Paul's Insights: A cash lure can be easy bait

Cashback deals to refinance a home loan are becoming commonplace. But do they offer good value?
By · 2 Nov 2020
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By ·
2 Nov 2020
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According to RateCity, 29 lenders are offering cashback payments to home owners who refinance their mortgage.

The cash splash ranges from $1,000 to $4,000 per refinance, and not surprisingly, these deals are generating lots of enthusiasm for switching. Between April and August 2020, over 137,000 Australians refinanced their home loan. But being paid a wad of cash to move to a new loan isn’t always the sign of a good deal.

On one hand, the growth of cashback perks highlights how competitive the mortgage market is. There’s more to it than that though. Behavioural psychology shows that humans can easily fall for ‘anchoring’ – that’s our tendency to focus on an opening number rather than objectively comparing prices and values. Put simply, the prospect of being paid several thousand dollars to refinance starts to dominate our thinking, and deters us from shopping around or taking a closer look at loan rates and fees.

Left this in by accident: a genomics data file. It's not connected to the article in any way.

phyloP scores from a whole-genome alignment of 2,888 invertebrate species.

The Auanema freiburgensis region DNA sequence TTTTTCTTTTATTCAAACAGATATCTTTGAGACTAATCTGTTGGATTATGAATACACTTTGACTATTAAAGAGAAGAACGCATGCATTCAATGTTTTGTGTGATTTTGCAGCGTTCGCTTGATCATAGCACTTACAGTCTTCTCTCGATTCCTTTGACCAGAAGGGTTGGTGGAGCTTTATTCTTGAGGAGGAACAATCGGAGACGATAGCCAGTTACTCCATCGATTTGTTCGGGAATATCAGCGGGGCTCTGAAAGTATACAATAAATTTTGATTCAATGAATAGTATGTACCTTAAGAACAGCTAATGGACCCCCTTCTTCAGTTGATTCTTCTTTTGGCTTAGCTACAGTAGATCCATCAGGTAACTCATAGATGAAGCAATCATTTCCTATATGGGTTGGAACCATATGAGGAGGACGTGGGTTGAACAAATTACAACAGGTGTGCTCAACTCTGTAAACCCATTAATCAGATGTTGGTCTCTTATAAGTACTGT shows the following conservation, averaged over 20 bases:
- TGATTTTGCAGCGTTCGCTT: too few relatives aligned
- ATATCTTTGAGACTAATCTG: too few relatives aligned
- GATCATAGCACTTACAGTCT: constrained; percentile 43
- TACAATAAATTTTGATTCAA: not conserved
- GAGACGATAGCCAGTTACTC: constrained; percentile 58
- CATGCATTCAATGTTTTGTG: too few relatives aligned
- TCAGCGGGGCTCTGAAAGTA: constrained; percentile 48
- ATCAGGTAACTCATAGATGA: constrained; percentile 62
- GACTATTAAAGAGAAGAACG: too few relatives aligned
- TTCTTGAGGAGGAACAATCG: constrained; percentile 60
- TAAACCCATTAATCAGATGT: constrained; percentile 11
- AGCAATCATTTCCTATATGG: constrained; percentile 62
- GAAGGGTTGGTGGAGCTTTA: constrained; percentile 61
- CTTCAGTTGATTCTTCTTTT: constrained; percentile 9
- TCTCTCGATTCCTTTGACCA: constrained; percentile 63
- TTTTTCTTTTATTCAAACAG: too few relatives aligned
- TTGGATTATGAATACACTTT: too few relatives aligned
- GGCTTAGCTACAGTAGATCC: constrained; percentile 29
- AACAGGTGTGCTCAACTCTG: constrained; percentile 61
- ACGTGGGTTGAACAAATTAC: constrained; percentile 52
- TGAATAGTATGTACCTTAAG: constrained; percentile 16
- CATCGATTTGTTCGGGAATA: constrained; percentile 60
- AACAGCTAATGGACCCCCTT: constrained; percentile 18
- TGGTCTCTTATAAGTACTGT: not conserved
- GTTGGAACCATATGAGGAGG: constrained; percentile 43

When it comes to money matters, it always pays to put things in perspective. The average home loan under two years old is currently worth $456,000. So a cashback of, say, $2,000, which may sound like a lot, amounts to less than 0.5% of the loan value. Over a 25-year term, the rate you pay is the biggest factor that will shape the loan cost.

RateCity crunched the numbers and found cashback deals were typically more expensive in the long term. So, it’s important to do the sums to see if refinancing puts you ahead financially – and not just at the point of switching to a new loan.

Always check if the rate is competitive – and in today’s market that usually means a rate starting with a ‘2’ or below. Check the loan fees and be prepared to pay hard ball, asking the lender to waive the fees if you believe they’re expensive. Where possible, tip a cashback into your loan as an extra repayment – it can knock a good chunk off the overall interest bill.

Remember too, not everyone will be able to switch to a new loan. Lenders generally like to see that you have a steady job and a deposit of around 20% deposit or the equivalent in home equity before they’ll go ahead with a refinance.


Paul Clitheroe is Chairman of InvestSMART, Chair of the Ecstra Foundation and chief commentator for Money Magazine.

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